In this case, Ms. Kerr was asked to undergo a driving assessment as the offered job would have required her to drive. The Tribunal concluded that the request was reasonable, but should have been done in a more timely manner.

4. Medical information that is not specifically related to the condition being accommodated should not be requested

In this case, the Employer asked for a physical assessment, including information regarding the employee’s ability to carry certain weight, that was completely unrelated to her eye condition. The Tribunal held such a request in those circumstances was “disrespectful”.

5. Accommodation should not be conducted through legal counsel using “without prejudice” correspondence

The Tribunal concluded that even though accommodation negotiations on a “without prejudice basis” were taking place between counsel, that did not alleviate the Employer’s duty to continue with the accommodation process. The Tribunal noted that in order to consider the accommodation that was being offered correspondence should be “with prejudice”.

6. Open and direct communication between the employee and the employer, without stereotyping, or assumptions, should be used during the accommodation process

“Accommodation exploration” is really the most important aspect of the accommodation process. This usually requires the employee and the employer to sit down, preferably face to face, to communicate their expectations, and discuss the employee’s ability to perform various aspects of the job or potential jobs.

In this case, the Tribunal concluded that the Employer had done a poor job determining whether other open positions would have been suitable for the employee in question. It held that the Employer was required to assess the employee’s qualifications and, if necessary, provide training for other positions since there was no evidence that doing so would cause undue hardship to the Employer.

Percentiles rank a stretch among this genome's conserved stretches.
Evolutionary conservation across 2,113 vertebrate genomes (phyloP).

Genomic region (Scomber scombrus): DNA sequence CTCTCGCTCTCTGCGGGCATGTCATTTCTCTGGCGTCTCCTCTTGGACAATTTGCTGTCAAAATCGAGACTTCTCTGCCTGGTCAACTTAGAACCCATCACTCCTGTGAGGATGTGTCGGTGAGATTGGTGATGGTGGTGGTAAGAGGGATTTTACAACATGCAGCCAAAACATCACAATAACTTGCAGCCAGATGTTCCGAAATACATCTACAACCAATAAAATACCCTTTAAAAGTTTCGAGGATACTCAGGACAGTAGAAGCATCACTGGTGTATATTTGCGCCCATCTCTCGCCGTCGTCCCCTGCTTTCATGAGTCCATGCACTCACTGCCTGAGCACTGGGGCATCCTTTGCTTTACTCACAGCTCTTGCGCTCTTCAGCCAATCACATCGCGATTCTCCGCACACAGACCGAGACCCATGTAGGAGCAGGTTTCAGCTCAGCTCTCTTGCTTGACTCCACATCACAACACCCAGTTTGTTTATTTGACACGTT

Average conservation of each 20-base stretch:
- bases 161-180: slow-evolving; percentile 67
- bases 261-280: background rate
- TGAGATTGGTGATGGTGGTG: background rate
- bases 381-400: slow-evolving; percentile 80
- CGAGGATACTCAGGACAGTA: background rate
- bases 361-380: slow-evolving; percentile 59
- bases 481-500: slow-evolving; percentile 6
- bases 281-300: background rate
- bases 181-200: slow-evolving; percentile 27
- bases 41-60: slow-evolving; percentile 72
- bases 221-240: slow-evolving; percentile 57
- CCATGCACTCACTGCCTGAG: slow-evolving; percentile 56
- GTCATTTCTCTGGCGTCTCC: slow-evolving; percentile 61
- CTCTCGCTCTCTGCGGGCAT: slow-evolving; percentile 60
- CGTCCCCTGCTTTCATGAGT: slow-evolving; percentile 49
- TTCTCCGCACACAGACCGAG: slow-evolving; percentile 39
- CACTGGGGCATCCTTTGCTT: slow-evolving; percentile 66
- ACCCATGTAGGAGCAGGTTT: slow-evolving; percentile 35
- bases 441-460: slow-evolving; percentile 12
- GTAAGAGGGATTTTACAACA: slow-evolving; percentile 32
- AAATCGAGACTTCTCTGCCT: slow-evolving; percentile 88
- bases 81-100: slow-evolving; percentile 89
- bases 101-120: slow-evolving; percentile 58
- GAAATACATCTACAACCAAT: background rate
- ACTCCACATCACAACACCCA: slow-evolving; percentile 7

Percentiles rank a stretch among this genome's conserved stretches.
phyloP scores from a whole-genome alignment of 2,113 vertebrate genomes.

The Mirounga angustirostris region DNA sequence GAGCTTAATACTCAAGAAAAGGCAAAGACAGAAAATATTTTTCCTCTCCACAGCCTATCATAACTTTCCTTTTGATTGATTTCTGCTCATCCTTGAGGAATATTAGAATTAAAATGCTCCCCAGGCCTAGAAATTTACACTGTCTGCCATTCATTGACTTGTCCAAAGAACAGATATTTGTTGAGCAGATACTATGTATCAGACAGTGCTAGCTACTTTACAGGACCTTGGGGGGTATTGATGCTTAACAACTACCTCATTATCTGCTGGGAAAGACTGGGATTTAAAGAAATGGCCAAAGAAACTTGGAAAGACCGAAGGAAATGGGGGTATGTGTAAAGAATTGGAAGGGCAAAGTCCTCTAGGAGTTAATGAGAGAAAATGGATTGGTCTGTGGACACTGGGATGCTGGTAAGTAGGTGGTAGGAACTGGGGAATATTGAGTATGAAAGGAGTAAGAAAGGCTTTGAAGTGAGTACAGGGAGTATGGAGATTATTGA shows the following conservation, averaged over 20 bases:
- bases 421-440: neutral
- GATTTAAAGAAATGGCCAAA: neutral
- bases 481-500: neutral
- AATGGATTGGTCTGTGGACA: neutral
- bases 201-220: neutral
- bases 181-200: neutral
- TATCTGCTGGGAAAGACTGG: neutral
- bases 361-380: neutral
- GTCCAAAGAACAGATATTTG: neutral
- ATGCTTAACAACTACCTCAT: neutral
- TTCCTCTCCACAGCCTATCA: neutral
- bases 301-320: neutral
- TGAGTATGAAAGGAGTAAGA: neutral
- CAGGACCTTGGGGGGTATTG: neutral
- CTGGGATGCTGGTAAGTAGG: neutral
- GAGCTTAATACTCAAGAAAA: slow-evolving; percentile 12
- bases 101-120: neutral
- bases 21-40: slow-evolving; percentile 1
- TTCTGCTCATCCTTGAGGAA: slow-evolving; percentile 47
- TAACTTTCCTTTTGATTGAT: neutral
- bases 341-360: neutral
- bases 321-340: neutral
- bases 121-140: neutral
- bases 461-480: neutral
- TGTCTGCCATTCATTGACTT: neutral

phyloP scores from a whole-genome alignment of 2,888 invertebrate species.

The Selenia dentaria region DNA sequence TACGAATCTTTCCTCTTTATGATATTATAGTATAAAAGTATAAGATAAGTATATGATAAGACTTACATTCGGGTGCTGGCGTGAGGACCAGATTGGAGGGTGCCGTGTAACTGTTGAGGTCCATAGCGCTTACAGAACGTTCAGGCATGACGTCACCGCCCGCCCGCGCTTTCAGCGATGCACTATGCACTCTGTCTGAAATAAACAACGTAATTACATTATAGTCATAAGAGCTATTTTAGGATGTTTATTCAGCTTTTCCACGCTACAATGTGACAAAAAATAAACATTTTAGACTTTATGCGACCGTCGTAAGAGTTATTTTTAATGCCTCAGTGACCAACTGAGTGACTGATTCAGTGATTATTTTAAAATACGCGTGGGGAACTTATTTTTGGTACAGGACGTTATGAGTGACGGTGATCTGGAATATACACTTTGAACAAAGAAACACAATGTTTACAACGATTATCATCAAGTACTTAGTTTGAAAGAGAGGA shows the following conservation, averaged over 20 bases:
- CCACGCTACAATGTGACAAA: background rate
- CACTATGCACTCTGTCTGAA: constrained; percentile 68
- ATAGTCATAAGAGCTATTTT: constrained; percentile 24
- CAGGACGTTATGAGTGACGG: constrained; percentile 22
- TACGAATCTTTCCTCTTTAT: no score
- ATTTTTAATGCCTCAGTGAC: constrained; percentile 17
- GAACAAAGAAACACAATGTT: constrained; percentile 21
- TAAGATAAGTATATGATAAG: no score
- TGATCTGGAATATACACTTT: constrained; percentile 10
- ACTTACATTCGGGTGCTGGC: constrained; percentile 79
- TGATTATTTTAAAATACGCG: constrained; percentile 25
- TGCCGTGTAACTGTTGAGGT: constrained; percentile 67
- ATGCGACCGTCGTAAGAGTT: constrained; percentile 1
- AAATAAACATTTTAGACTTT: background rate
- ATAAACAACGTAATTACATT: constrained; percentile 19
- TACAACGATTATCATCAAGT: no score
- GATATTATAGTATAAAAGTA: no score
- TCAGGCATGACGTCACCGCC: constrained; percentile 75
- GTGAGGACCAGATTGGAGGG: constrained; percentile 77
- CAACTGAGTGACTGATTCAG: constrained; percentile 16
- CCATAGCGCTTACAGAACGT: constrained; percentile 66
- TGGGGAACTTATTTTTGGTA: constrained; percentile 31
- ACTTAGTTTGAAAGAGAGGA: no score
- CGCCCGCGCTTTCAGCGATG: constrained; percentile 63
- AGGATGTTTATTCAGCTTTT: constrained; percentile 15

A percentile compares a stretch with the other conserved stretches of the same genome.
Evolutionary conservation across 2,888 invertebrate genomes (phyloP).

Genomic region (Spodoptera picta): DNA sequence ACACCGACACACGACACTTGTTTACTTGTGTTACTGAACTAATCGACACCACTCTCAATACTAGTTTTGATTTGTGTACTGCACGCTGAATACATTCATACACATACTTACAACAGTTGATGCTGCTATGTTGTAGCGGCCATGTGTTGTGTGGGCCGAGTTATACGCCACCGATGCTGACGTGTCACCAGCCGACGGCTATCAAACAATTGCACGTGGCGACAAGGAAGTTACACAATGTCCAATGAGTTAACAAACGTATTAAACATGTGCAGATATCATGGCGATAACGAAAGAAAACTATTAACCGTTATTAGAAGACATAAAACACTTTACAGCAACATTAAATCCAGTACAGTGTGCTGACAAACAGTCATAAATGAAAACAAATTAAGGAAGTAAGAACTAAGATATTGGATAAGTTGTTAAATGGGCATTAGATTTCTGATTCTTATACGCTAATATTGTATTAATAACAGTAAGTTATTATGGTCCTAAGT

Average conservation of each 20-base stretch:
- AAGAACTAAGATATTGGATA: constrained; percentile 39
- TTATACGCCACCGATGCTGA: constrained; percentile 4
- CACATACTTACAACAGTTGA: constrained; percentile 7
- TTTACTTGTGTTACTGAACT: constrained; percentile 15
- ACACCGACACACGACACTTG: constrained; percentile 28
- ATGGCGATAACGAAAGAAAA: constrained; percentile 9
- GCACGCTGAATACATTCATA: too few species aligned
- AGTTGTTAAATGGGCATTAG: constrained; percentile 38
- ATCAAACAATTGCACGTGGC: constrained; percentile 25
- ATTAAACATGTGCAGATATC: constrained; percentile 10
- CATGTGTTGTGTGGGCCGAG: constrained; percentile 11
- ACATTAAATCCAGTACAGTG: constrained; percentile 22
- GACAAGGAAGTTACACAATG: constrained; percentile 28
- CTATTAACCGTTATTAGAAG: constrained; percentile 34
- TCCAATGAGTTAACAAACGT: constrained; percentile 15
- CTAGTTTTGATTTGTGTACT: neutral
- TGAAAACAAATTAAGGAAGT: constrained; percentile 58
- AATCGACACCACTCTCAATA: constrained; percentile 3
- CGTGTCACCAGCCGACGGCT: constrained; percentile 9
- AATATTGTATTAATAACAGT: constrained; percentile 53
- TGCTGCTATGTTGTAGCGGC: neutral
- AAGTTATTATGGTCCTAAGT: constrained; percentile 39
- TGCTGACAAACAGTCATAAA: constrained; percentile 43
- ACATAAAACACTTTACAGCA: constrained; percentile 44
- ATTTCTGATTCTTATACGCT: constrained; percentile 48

The Tribunal ordered the Employer to pay two and half years worth of back wages from the date Ms. Kerr expressed interest in returning to work, to the date when she decided she would not return to the Employer. They also awarded her one of the highest awards in British Columbia for injury to dignity, feelings and self respect in the amount of $30,000. The Tribunal’s comments on this issue are enlightening:

Ms Kerr’s dignity and self-respect were clearly injured by the actions of BICL. The process of trying to return to work for her was a slow and deteriorating one. I accept Mr. Kerr’s assessment that Ms. Kerr went from a high performer to a person who had no value to her employer.

It is often easier to asses the injury to a complainant’s dignity, feeling and selfrespect when one is faced with a concrete action that results in the loss of one’s employment and the significant impact that it has on a person’s dignity. In this case, Ms. Kerr was not terminated. However, it was the failure of BICL, over a long period of time, to take steps to return Ms. Kerr towork that adversely affected her.

Whether an employer has been reasonable in accommodating a disabled employee continues to be a complicated issue. Of course, the most practical suggestion for employers faced with a similar situation is to seek legal advice, and treat each case uniquely on it own facts.